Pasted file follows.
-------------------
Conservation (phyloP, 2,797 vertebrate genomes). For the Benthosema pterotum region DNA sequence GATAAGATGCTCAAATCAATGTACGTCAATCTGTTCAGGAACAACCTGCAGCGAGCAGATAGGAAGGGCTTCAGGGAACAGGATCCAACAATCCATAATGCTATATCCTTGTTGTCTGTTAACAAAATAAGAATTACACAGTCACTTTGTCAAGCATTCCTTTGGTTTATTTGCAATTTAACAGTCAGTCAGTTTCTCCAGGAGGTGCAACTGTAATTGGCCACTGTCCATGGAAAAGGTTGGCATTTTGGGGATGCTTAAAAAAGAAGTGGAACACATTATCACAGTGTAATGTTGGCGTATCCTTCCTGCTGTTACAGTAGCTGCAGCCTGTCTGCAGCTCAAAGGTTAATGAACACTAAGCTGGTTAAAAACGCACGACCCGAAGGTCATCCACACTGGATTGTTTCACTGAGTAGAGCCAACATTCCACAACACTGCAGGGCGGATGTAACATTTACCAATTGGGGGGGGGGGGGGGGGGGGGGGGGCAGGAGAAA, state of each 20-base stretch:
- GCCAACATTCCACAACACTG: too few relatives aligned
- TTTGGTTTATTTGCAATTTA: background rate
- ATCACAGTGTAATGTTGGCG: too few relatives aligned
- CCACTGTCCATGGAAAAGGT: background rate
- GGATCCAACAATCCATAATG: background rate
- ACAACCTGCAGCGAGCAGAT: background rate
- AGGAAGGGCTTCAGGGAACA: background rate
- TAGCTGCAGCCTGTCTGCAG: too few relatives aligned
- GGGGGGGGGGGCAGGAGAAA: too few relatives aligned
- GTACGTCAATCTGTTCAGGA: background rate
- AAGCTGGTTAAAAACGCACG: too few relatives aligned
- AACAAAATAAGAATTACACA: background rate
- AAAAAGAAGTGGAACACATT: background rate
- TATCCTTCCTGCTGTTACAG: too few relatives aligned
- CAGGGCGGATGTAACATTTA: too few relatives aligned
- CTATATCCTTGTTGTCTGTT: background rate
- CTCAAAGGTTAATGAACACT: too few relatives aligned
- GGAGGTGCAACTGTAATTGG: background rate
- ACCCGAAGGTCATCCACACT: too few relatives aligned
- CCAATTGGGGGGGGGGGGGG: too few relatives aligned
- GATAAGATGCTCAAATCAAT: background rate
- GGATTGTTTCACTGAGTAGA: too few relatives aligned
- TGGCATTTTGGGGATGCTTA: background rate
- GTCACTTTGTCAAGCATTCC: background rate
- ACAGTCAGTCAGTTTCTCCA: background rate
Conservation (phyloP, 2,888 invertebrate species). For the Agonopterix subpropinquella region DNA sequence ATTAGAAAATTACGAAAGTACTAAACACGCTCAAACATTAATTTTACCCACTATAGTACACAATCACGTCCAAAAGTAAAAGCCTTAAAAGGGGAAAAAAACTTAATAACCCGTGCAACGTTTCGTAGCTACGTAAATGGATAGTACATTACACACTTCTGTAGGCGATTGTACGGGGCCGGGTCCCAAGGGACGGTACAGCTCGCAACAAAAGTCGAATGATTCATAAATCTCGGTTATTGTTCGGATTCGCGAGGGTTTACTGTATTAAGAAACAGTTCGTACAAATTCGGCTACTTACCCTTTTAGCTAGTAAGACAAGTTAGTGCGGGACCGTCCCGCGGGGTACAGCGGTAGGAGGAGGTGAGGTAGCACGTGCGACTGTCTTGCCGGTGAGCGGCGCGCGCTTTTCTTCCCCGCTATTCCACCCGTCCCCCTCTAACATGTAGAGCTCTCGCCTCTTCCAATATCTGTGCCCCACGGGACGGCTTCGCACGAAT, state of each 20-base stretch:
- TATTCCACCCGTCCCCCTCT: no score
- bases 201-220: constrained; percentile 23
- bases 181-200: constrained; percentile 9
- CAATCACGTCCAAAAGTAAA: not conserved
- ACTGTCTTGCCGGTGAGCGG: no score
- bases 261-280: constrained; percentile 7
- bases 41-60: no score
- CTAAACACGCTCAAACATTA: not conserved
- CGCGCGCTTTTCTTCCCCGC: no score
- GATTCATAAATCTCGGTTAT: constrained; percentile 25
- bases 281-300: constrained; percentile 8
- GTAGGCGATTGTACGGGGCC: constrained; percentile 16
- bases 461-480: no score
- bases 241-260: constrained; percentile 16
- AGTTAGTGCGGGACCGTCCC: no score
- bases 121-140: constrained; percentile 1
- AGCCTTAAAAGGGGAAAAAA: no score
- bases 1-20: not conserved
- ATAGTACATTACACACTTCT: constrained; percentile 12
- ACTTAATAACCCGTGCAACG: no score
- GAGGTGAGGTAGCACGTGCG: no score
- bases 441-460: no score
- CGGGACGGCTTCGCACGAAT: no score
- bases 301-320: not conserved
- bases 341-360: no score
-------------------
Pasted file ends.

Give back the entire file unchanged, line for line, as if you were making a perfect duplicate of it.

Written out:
Conservation (phyloP, 2,797 vertebrate genomes). For the Benthosema pterotum region DNA sequence GATAAGATGCTCAAATCAATGTACGTCAATCTGTTCAGGAACAACCTGCAGCGAGCAGATAGGAAGGGCTTCAGGGAACAGGATCCAACAATCCATAATGCTATATCCTTGTTGTCTGTTAACAAAATAAGAATTACACAGTCACTTTGTCAAGCATTCCTTTGGTTTATTTGCAATTTAACAGTCAGTCAGTTTCTCCAGGAGGTGCAACTGTAATTGGCCACTGTCCATGGAAAAGGTTGGCATTTTGGGGATGCTTAAAAAAGAAGTGGAACACATTATCACAGTGTAATGTTGGCGTATCCTTCCTGCTGTTACAGTAGCTGCAGCCTGTCTGCAGCTCAAAGGTTAATGAACACTAAGCTGGTTAAAAACGCACGACCCGAAGGTCATCCACACTGGATTGTTTCACTGAGTAGAGCCAACATTCCACAACACTGCAGGGCGGATGTAACATTTACCAATTGGGGGGGGGGGGGGGGGGGGGGGGGCAGGAGAAA, state of each 20-base stretch:
- GCCAACATTCCACAACACTG: too few relatives aligned
- TTTGGTTTATTTGCAATTTA: background rate
- ATCACAGTGTAATGTTGGCG: too few relatives aligned
- CCACTGTCCATGGAAAAGGT: background rate
- GGATCCAACAATCCATAATG: background rate
- ACAACCTGCAGCGAGCAGAT: background rate
- AGGAAGGGCTTCAGGGAACA: background rate
- TAGCTGCAGCCTGTCTGCAG: too few relatives aligned
- GGGGGGGGGGGCAGGAGAAA: too few relatives aligned
- GTACGTCAATCTGTTCAGGA: background rate
- AAGCTGGTTAAAAACGCACG: too few relatives aligned
- AACAAAATAAGAATTACACA: background rate
- AAAAAGAAGTGGAACACATT: background rate
- TATCCTTCCTGCTGTTACAG: too few relatives aligned
- CAGGGCGGATGTAACATTTA: too few relatives aligned
- CTATATCCTTGTTGTCTGTT: background rate
- CTCAAAGGTTAATGAACACT: too few relatives aligned
- GGAGGTGCAACTGTAATTGG: background rate
- ACCCGAAGGTCATCCACACT: too few relatives aligned
- CCAATTGGGGGGGGGGGGGG: too few relatives aligned
- GATAAGATGCTCAAATCAAT: background rate
- GGATTGTTTCACTGAGTAGA: too few relatives aligned
- TGGCATTTTGGGGATGCTTA: background rate
- GTCACTTTGTCAAGCATTCC: background rate
- ACAGTCAGTCAGTTTCTCCA: background rate
Conservation (phyloP, 2,888 invertebrate species). For the Agonopterix subpropinquella region DNA sequence ATTAGAAAATTACGAAAGTACTAAACACGCTCAAACATTAATTTTACCCACTATAGTACACAATCACGTCCAAAAGTAAAAGCCTTAAAAGGGGAAAAAAACTTAATAACCCGTGCAACGTTTCGTAGCTACGTAAATGGATAGTACATTACACACTTCTGTAGGCGATTGTACGGGGCCGGGTCCCAAGGGACGGTACAGCTCGCAACAAAAGTCGAATGATTCATAAATCTCGGTTATTGTTCGGATTCGCGAGGGTTTACTGTATTAAGAAACAGTTCGTACAAATTCGGCTACTTACCCTTTTAGCTAGTAAGACAAGTTAGTGCGGGACCGTCCCGCGGGGTACAGCGGTAGGAGGAGGTGAGGTAGCACGTGCGACTGTCTTGCCGGTGAGCGGCGCGCGCTTTTCTTCCCCGCTATTCCACCCGTCCCCCTCTAACATGTAGAGCTCTCGCCTCTTCCAATATCTGTGCCCCACGGGACGGCTTCGCACGAAT, state of each 20-base stretch:
- TATTCCACCCGTCCCCCTCT: no score
- bases 201-220: constrained; percentile 23
- bases 181-200: constrained; percentile 9
- CAATCACGTCCAAAAGTAAA: not conserved
- ACTGTCTTGCCGGTGAGCGG: no score
- bases 261-280: constrained; percentile 7
- bases 41-60: no score
- CTAAACACGCTCAAACATTA: not conserved
- CGCGCGCTTTTCTTCCCCGC: no score
- GATTCATAAATCTCGGTTAT: constrained; percentile 25
- bases 281-300: constrained; percentile 8
- GTAGGCGATTGTACGGGGCC: constrained; percentile 16
- bases 461-480: no score
- bases 241-260: constrained; percentile 16
- AGTTAGTGCGGGACCGTCCC: no score
- bases 121-140: constrained; percentile 1
- AGCCTTAAAAGGGGAAAAAA: no score
- bases 1-20: not conserved
- ATAGTACATTACACACTTCT: constrained; percentile 12
- ACTTAATAACCCGTGCAACG: no score
- GAGGTGAGGTAGCACGTGCG: no score
- bases 441-460: no score
- CGGGACGGCTTCGCACGAAT: no score
- bases 301-320: not conserved
- bases 341-360: no score